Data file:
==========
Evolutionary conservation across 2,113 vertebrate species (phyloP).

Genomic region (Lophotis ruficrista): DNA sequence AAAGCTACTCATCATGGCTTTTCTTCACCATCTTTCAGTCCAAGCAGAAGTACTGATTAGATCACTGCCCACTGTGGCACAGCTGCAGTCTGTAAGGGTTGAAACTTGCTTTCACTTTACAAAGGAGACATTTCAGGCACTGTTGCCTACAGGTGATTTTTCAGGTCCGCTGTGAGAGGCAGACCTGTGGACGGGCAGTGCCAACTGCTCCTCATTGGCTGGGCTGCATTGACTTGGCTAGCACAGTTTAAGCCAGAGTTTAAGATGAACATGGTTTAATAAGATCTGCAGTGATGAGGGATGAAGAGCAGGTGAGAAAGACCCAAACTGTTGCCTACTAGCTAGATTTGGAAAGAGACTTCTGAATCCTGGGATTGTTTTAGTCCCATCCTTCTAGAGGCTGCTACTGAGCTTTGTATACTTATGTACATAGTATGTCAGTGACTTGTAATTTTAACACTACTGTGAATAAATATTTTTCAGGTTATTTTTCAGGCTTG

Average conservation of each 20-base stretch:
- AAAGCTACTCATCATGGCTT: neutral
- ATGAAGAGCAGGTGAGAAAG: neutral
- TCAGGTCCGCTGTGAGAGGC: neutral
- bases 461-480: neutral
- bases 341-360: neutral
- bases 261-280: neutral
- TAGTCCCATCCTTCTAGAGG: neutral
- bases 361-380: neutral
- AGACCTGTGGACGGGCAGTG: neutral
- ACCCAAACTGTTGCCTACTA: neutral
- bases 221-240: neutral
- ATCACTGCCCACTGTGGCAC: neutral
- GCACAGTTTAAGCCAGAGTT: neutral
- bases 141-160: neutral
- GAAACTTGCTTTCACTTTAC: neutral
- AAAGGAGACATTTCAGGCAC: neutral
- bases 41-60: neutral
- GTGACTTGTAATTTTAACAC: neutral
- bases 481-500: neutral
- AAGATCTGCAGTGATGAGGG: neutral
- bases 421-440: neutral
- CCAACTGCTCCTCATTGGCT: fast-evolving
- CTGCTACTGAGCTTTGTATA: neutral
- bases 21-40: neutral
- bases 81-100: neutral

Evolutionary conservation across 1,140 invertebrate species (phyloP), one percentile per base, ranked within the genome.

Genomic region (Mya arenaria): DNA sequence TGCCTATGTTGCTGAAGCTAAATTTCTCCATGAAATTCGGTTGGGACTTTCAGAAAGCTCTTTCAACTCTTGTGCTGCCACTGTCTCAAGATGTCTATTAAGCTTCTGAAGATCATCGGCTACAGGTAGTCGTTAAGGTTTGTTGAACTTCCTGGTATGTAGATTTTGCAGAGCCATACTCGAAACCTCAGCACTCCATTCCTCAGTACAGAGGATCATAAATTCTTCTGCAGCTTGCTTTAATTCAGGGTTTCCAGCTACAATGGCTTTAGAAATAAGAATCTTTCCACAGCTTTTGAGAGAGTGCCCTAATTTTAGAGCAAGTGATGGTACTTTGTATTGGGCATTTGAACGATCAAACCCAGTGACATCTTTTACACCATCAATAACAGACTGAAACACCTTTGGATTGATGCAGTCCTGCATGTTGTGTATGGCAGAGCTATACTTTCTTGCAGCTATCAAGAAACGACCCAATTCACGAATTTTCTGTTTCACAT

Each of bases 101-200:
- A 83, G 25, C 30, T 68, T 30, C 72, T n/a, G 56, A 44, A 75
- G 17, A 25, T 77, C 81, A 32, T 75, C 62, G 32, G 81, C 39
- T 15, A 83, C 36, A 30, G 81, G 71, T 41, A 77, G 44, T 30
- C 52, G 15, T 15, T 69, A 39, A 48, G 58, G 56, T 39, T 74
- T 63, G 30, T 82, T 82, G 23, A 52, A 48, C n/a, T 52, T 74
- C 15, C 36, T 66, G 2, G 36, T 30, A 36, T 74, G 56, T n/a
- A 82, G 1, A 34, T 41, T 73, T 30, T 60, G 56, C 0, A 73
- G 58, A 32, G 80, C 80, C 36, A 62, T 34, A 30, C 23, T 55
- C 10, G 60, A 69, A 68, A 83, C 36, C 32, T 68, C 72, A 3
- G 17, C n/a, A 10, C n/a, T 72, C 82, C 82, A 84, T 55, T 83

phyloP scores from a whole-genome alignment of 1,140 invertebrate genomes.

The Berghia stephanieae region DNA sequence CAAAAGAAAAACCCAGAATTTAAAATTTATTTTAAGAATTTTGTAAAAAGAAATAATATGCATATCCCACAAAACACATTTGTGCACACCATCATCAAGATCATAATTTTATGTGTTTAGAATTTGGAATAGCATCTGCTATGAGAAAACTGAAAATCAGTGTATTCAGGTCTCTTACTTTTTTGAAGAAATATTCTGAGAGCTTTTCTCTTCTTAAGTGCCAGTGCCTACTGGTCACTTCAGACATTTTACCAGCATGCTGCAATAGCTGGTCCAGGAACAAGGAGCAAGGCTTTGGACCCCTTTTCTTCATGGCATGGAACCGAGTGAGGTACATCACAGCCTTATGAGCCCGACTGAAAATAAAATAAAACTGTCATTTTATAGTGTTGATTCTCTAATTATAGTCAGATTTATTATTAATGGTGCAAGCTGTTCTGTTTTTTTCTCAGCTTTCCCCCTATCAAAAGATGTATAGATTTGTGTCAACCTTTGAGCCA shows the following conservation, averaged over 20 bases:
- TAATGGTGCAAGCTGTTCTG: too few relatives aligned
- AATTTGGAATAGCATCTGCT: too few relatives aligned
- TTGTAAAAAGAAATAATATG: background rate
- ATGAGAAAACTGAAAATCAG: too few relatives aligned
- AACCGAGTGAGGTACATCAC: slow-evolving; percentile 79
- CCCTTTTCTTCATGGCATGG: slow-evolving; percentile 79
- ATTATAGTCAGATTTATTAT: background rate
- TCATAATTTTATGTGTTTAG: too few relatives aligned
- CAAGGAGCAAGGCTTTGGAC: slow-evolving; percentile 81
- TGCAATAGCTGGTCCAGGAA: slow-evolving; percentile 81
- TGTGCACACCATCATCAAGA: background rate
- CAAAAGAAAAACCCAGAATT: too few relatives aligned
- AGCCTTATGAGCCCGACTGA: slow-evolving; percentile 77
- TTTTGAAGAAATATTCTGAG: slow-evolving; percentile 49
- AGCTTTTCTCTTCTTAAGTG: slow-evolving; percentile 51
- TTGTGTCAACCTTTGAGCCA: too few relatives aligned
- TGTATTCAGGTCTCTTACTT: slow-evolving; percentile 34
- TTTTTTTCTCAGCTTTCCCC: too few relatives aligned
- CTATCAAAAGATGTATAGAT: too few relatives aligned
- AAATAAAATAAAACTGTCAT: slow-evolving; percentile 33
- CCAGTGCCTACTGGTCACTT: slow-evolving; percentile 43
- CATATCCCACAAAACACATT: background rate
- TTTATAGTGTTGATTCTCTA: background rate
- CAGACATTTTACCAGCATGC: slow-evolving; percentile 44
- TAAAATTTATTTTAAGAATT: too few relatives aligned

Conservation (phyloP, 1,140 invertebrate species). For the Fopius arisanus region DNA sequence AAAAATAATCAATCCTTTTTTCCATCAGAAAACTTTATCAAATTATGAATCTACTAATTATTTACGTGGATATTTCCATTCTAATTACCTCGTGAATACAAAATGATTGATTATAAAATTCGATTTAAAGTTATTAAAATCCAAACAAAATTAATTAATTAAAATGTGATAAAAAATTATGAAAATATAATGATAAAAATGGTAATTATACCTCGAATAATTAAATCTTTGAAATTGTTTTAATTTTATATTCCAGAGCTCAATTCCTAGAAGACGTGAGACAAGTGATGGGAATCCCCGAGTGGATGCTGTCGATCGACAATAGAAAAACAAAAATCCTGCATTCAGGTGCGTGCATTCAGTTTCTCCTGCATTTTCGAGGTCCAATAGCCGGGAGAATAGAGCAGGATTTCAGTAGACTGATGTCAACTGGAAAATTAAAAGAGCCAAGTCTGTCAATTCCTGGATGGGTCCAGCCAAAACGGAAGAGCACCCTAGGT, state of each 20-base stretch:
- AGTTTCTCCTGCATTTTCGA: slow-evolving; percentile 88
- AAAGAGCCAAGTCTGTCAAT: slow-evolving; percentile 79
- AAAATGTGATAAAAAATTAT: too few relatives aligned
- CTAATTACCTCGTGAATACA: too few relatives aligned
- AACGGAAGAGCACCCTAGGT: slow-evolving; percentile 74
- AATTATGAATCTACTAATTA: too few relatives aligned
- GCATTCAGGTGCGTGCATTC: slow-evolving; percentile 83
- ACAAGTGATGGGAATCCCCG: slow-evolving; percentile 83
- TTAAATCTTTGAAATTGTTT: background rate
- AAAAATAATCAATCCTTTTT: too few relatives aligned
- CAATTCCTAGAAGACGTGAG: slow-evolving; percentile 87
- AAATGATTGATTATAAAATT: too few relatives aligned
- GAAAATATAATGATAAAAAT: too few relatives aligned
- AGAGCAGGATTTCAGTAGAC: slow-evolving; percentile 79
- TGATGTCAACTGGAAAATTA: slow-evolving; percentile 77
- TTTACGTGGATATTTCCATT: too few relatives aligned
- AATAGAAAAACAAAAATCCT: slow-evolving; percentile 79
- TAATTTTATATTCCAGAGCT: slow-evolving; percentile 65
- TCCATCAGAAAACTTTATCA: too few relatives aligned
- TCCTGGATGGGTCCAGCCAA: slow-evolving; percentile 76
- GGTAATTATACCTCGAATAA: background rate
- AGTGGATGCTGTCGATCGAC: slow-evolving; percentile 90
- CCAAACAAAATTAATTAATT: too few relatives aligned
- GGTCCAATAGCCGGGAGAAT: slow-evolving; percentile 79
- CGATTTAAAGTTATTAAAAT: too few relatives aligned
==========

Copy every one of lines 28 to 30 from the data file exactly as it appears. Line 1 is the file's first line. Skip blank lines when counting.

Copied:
- bases 81-100: neutral

Evolutionary conservation across 1,140 invertebrate species (phyloP), one percentile per base, ranked within the genome.

Genomic region (Mya arenaria): DNA sequence TGCCTATGTTGCTGAAGCTAAATTTCTCCATGAAATTCGGTTGGGACTTTCAGAAAGCTCTTTCAACTCTTGTGCTGCCACTGTCTCAAGATGTCTATTAAGCTTCTGAAGATCATCGGCTACAGGTAGTCGTTAAGGTTTGTTGAACTTCCTGGTATGTAGATTTTGCAGAGCCATACTCGAAACCTCAGCACTCCATTCCTCAGTACAGAGGATCATAAATTCTTCTGCAGCTTGCTTTAATTCAGGGTTTCCAGCTACAATGGCTTTAGAAATAAGAATCTTTCCACAGCTTTTGAGAGAGTGCCCTAATTTTAGAGCAAGTGATGGTACTTTGTATTGGGCATTTGAACGATCAAACCCAGTGACATCTTTTACACCATCAATAACAGACTGAAACACCTTTGGATTGATGCAGTCCTGCATGTTGTGTATGGCAGAGCTATACTTTCTTGCAGCTATCAAGAAACGACCCAATTCACGAATTTTCTGTTTCACAT